Proposals for a “bold new centre for Lewisham” have been unveiled in a pop-up exhibition displaying the most detailed redevelopment to date.
The masterplan outlines a complete transformation of the existing 1977 Shopping Centre into a mixed-use retail space, public meadow, music venue, cultural hub and up to 1,700 homes.
The pop-up, which opened over the weekend, includes models of the development, a timeline of the project and an interactive audio archive of Lewisham town centre curated by Goldsmiths, University of London, which is based in New Cross.
Since consultation began almost three years ago, initial plans for around 2,500 homes have been scrapped. The latest events mark the last opportunity for local residents to have their say before outline planning application is submitted in Spring 2024.
On the latest release, Jon Watson, Development Director of Landsec, said: “The local community made it clear to us that they didn’t want only a shopping centre or only a park, they wanted both.”
As a result, current proposals raise the park above retail sites and alongside residential units which reach 35 storeys at their highest. It is understood these will include shared student accommodation, 15-20% affordable housing and varied commercial units.
No plans have been made to replace the existing multi-storey carpark.
The exhibition space opened for preview on November 10, where Eastlondonlines spoke to lead architect Joshua Thomas about the project: “I’ve lived in Lewisham for over a decade now and for me it was really important that public space was delivered. That we consider how to kickstart this part of Lewisham which has been neglected for many years.”
Thomas said designers would “learn from mistakes made across the road” where construction is currently underway in the second phase of the Lewisham Gateway development and be more sympathetic to the needs of the community.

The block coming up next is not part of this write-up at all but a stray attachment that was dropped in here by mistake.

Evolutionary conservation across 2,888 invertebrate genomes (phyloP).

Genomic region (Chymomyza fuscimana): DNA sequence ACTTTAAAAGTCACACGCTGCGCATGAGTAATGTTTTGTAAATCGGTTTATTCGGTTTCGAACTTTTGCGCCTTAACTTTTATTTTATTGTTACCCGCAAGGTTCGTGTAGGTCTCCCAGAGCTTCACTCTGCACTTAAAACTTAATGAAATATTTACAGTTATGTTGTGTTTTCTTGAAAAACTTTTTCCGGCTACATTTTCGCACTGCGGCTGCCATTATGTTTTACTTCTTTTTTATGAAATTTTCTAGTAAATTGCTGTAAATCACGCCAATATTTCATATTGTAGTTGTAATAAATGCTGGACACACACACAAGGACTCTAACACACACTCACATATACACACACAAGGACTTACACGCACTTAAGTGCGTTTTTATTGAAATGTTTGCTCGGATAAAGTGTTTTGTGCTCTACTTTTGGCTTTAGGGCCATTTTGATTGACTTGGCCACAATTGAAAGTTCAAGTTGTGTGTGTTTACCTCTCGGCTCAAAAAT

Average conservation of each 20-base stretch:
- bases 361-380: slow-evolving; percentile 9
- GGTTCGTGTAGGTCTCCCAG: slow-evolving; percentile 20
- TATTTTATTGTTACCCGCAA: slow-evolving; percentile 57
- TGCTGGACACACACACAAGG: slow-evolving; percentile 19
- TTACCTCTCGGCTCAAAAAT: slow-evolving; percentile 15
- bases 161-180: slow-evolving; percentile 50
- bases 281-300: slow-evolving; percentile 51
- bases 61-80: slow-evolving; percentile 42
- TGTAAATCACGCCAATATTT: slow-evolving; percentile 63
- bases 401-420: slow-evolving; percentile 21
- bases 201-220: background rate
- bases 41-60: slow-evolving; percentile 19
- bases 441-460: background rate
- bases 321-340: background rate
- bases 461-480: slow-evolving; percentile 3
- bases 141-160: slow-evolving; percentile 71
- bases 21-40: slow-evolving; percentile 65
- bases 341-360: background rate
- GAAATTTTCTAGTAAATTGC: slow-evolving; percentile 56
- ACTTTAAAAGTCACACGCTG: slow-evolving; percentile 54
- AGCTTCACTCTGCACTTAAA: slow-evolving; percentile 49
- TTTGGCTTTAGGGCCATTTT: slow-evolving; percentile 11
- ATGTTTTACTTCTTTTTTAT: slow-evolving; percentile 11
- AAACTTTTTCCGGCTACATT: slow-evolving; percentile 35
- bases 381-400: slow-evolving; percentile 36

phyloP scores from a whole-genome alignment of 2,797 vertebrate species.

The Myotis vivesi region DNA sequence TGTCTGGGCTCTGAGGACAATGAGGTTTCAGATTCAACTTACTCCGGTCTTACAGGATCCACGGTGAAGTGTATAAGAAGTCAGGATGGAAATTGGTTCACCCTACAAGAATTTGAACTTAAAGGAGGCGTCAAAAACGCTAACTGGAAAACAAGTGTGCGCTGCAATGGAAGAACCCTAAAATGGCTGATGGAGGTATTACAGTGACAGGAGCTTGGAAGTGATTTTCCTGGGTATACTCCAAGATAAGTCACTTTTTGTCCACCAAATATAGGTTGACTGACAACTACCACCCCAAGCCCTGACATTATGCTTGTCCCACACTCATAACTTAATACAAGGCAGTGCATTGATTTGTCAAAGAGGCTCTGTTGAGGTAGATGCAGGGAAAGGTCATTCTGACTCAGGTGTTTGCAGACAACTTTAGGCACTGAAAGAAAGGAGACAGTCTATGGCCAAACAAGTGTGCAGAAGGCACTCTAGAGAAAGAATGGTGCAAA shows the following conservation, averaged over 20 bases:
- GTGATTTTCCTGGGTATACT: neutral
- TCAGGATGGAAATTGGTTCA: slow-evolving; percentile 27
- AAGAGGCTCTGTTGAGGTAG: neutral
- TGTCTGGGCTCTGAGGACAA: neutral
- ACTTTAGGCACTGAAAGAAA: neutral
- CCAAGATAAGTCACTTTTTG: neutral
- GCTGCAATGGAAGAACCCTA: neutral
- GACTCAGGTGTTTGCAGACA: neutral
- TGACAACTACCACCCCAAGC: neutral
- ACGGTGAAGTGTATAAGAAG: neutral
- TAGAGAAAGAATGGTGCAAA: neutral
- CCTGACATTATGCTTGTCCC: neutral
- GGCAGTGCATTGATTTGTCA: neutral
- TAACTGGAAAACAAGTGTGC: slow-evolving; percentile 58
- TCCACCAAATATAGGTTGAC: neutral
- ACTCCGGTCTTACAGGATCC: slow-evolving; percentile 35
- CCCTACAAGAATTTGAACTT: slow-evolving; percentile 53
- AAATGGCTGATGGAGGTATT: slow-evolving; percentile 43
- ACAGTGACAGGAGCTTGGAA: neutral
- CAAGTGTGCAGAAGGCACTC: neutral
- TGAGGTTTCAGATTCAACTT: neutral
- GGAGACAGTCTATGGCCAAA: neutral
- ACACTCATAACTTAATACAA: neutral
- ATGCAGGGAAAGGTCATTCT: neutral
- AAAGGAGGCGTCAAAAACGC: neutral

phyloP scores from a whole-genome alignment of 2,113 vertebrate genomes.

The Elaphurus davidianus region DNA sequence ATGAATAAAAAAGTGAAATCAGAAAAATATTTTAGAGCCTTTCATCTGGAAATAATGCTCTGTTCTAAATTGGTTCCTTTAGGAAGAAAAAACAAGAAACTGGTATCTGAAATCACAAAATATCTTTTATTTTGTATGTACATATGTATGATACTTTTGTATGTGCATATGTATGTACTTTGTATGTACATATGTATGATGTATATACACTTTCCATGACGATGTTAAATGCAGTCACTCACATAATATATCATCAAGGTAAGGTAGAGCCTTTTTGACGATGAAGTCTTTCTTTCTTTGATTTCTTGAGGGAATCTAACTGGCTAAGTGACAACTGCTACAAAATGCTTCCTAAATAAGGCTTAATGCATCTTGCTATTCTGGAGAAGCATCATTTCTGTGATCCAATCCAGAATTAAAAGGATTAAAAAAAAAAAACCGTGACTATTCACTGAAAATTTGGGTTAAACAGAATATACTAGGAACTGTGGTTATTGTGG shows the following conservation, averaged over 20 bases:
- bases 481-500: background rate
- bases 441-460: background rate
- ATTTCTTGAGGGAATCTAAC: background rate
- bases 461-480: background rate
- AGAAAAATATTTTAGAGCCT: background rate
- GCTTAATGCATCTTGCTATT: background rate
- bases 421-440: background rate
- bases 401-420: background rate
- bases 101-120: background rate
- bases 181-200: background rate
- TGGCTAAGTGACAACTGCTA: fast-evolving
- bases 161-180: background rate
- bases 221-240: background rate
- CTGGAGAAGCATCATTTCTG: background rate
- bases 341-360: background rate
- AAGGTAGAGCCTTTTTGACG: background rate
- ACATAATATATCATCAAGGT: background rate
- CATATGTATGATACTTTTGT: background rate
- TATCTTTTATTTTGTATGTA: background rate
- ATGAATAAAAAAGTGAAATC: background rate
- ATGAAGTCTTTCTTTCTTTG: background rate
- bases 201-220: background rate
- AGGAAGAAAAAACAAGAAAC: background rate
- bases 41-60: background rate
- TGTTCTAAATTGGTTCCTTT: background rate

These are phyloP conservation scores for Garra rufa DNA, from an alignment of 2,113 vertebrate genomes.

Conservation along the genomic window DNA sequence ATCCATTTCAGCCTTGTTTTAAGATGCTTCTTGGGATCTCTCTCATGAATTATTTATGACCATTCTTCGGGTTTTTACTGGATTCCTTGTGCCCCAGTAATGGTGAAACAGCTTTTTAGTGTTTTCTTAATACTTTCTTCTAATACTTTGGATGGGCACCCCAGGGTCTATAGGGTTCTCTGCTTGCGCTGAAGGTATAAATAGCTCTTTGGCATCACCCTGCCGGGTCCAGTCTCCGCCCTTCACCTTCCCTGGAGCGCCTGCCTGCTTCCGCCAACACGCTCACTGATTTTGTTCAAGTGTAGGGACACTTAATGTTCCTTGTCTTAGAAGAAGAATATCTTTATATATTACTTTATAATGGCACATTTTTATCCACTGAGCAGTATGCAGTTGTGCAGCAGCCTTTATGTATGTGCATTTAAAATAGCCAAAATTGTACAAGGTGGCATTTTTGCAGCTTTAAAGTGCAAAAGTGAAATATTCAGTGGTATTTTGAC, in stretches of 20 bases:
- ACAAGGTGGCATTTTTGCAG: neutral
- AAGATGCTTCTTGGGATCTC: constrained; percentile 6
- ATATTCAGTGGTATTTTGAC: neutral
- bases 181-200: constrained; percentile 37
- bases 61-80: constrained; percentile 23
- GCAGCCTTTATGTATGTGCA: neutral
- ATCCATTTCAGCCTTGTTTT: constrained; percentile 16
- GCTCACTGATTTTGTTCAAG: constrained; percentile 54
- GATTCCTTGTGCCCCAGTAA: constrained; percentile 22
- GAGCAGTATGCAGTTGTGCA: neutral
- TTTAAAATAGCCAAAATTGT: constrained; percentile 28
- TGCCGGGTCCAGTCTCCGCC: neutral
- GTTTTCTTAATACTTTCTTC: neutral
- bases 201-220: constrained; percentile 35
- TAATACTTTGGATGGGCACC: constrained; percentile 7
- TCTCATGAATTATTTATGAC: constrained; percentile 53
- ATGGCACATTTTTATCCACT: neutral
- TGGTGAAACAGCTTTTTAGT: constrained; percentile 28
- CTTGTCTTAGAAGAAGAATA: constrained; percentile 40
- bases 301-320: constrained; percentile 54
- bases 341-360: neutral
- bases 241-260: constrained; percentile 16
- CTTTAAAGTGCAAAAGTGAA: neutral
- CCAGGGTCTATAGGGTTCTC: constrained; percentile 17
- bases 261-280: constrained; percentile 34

Speaking to ELL at the public opening of the exhibition on November 12, one Blackheath resident said he thought the development would help “bring a more contemporary feel to the whole shopping centre”, while other locals had a more mixed response.
Juliet Johnson, a recently retired architect who has lived in Lewisham for over 40 years said she had: “some reservations, some pluses. Greenery is good yes, and the fact it is west-facing but the tall buildings above?” In her view, these would undoubtedly cause higher wind.
Another Lewisham resident who lived a few roads over from the planned development was also unhappy when asked to share her thoughts: ”I will wait to see where my child will go to secondary school and then, as much as I love my street, I’ll be moving.”
She cited construction noise, pollution, overshadowing, commuter influx and wind tunnels as reasons why she felt compelled to leave her home of 16 years.
A mother with her young daughter also voiced her concerns: “I don’t feel like it’s family friendly” she told ELL, despite agreeing that the shopping centre was in need of a makeover.
“No one is going to want to do a lot of shopping and then get on public transport. So, the fact they are not going to offer parking is a little strange.”
If planning is approved, phased construction will start towards the start of 2025 and is likely to span over a decade.
The current period of public consultation will run for six months and the exhibition at No.25, Lewisham Shopping Centre will be open to the public every Wednesday until Christmas between 3pm and 6:30pm, as well as for dedicated community events.
Kate Balding reports for ELL from the shopping centre and the reaction of local people to the plans: